1999 Conference Proceedings

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Voice Browsing in the Mainstream: Lessons from the Non-Visual Web

Markku Hakkinen and Ray Ingram
The Productivity Works, Inc.
7 Belmont Circle
Trenton, New Jersey 08618
http://www.prodworks.com

Abstract

Since the first demonstrations of non-visual web access at CSUN in 1996, the concept of voice browsing has taken hold and several products are now commercially available that offer persons with visual and print disabilities to access the world wide web with the same ease offered to users of visual browsers. The advantages of voice browsing to those with situational disabilities (eyes-busy/hands-busy) and for those without access to a PC, has not gone unnoticed.

Using the design experience gained from pwWebSpeak, Digital Talking Books, and from work on multimedia accessibility, the authors have extended the non-visual web access model to allow anyone to utilize a standard touch-tone telephone to access web content. pwTelephone is based on the pioneering design of pwWebSpeak, (Hakkinen, 1996; Hakkinen & DeWitt, 1997) and utilizes HTML accessibility features, audio style sheets, and extensive user customization to make web content accessible by phone.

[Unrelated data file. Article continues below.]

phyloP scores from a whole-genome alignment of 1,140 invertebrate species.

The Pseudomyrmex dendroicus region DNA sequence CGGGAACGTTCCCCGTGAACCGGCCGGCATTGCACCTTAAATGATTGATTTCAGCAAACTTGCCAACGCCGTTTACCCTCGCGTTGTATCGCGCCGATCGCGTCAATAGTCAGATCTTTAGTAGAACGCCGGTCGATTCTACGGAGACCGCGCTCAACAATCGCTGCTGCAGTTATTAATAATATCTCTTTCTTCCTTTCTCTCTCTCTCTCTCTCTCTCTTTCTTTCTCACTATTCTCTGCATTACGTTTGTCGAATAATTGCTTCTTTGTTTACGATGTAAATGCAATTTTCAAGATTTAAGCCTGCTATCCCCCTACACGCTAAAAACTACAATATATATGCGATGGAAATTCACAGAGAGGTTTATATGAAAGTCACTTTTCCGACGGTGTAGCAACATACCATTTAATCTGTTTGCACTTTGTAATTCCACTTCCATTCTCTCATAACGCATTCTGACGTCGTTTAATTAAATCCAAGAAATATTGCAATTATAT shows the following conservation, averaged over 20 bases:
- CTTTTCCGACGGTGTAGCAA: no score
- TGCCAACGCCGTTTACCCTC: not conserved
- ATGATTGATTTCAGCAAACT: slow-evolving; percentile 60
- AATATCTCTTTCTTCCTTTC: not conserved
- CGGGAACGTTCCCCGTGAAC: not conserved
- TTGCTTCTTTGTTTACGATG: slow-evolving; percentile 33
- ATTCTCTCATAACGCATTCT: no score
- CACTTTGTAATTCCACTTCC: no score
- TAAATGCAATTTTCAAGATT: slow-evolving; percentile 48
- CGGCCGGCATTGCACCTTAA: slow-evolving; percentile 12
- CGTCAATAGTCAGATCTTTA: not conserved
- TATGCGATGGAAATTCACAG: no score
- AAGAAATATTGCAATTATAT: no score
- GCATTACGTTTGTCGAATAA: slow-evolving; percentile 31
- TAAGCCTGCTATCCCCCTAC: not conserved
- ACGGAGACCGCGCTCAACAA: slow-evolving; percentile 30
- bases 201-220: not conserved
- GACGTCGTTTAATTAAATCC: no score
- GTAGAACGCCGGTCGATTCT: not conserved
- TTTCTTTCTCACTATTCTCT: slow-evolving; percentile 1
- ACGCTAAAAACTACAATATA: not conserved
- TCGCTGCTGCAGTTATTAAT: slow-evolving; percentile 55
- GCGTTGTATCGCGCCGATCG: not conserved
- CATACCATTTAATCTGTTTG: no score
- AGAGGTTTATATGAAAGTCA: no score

The opening of the web to a wider audience through the telephone raises many issues, from universal design to international standards. Web content authors, telecommunications companies, and the World Wide Web Consortium (W3C) must all work together to ensure that the web remains universally accessible, irrespective of access method.

This presentation will provide a demonstration of telephone web access and discuss the latest developments in voice browsing.

References

Hakkinen, M. T. (1996). "pwWebSpeak: A non-visual Web Browser." Web Accessibility Workshop, WWW5, Paris.

Hakkinen, M.T., and De Witt, John (1997). "An Accessible Web Browser: The Application of First Order Design Principles in pwWebSpeak", CSUN 97,Los Angeles.


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